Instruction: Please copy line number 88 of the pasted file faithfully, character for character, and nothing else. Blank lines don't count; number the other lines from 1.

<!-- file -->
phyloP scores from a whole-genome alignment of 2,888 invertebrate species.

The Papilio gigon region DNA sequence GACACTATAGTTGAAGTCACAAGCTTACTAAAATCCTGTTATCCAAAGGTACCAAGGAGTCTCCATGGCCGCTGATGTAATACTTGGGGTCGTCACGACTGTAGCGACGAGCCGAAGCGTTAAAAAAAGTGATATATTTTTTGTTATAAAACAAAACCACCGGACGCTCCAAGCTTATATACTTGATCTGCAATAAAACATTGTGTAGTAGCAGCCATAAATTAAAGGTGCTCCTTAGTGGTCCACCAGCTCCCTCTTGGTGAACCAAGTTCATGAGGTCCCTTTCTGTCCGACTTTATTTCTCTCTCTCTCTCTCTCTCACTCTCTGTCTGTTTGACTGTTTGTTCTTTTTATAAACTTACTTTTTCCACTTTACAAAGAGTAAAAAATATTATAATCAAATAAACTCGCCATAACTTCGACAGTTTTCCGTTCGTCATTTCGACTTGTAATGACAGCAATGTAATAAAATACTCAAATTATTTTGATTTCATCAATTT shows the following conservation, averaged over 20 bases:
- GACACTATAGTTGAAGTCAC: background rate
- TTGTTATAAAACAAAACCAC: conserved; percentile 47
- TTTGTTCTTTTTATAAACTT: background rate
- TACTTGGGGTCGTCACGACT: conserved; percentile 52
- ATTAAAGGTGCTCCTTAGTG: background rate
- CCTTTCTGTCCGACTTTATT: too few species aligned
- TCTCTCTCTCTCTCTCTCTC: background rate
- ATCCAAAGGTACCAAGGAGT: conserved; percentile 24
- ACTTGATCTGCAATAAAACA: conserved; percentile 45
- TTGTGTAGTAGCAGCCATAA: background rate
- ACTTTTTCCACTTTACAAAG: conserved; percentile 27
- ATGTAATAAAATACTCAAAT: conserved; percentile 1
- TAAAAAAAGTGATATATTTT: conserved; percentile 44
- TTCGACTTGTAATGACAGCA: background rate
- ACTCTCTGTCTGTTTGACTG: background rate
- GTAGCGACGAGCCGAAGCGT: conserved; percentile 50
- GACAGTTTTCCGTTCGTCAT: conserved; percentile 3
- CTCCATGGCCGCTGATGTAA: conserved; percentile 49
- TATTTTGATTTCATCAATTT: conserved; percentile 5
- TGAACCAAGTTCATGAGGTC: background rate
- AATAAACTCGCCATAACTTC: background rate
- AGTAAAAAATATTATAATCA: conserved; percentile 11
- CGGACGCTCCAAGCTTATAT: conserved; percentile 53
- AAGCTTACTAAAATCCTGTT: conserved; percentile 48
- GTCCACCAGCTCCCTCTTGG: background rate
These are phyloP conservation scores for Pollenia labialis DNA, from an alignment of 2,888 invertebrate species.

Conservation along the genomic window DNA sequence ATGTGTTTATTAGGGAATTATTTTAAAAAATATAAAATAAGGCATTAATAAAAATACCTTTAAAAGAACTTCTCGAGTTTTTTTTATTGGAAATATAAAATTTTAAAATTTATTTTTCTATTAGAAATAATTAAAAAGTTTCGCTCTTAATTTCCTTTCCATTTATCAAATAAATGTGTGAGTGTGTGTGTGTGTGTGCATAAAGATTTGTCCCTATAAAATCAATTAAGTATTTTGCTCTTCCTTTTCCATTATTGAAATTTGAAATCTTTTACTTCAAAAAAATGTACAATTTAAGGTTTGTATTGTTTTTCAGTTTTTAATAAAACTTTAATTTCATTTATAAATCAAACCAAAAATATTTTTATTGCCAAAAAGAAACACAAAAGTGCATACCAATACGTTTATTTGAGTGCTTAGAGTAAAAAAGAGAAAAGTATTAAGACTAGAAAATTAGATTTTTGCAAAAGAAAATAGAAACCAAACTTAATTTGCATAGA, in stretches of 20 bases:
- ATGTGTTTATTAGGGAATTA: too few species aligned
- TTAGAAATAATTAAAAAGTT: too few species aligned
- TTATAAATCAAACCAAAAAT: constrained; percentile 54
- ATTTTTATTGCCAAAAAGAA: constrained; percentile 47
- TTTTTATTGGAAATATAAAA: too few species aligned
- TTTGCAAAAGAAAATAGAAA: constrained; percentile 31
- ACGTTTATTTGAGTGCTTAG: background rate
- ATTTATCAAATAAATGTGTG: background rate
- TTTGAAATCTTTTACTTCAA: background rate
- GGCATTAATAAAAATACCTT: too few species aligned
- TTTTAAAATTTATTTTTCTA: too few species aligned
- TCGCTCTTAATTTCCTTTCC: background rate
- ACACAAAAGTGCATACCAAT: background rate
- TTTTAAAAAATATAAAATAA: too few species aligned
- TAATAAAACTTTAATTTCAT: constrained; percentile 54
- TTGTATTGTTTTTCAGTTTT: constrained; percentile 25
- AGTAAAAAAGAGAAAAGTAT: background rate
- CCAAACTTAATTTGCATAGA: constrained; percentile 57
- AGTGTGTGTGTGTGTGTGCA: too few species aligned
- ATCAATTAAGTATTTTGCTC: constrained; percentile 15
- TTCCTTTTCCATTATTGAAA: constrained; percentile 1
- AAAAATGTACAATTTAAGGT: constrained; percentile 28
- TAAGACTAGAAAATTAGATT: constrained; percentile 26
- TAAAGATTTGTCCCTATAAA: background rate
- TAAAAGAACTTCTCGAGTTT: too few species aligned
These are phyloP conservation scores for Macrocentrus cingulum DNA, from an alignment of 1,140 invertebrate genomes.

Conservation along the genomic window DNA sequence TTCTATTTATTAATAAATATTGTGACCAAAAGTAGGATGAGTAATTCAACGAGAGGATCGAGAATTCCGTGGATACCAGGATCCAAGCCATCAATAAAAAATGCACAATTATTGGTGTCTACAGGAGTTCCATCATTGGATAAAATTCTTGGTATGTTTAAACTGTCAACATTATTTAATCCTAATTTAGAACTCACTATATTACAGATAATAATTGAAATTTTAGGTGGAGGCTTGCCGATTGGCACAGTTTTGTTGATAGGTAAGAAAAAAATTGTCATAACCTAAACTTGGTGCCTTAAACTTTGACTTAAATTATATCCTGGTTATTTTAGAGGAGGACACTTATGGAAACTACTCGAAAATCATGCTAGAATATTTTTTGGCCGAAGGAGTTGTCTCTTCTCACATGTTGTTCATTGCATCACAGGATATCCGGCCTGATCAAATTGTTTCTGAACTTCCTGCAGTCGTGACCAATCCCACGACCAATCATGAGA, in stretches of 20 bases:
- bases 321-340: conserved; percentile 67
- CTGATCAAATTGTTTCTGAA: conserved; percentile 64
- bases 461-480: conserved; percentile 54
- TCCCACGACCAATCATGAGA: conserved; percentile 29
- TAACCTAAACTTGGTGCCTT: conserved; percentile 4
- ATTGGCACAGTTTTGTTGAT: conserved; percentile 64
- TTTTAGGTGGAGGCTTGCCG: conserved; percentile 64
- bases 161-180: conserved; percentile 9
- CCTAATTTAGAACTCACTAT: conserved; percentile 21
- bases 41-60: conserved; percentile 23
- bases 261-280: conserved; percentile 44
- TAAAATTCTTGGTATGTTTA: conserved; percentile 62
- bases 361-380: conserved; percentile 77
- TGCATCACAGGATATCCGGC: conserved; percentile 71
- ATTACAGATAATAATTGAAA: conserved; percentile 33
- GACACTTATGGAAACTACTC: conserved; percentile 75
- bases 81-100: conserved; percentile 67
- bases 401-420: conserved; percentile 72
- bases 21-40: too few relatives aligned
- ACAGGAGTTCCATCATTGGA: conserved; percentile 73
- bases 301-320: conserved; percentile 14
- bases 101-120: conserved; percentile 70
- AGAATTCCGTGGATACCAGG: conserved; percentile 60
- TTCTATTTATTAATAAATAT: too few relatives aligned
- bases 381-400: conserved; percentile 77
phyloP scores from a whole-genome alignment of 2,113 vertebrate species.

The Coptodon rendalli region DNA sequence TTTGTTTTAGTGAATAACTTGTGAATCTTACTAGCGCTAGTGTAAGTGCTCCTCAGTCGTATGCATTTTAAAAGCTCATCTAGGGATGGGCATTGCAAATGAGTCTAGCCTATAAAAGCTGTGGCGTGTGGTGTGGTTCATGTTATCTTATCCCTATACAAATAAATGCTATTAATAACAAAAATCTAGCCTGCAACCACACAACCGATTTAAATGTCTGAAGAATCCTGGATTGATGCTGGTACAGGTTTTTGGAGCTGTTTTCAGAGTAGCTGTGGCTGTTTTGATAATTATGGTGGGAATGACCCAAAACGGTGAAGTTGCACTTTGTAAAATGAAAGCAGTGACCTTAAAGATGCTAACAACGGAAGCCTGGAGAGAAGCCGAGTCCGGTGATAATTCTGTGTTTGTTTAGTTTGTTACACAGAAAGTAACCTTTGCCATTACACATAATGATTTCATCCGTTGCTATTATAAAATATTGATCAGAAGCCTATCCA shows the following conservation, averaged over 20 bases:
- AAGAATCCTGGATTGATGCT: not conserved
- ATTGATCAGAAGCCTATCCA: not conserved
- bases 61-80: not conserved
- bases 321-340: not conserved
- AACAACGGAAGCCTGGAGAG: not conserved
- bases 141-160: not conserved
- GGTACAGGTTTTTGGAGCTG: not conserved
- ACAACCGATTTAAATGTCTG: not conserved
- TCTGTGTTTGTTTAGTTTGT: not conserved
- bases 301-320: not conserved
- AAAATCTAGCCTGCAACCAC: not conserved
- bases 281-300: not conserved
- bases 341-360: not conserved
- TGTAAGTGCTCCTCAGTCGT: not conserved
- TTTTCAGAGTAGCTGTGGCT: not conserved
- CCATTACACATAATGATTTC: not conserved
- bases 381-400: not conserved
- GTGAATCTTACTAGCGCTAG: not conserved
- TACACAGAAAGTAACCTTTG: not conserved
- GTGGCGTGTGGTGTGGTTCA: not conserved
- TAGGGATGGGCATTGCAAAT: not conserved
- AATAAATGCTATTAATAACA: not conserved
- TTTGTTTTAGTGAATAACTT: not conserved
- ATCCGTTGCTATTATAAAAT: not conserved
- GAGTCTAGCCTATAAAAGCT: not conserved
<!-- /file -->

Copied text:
- AACAACGGAAGCCTGGAGAG: not conserved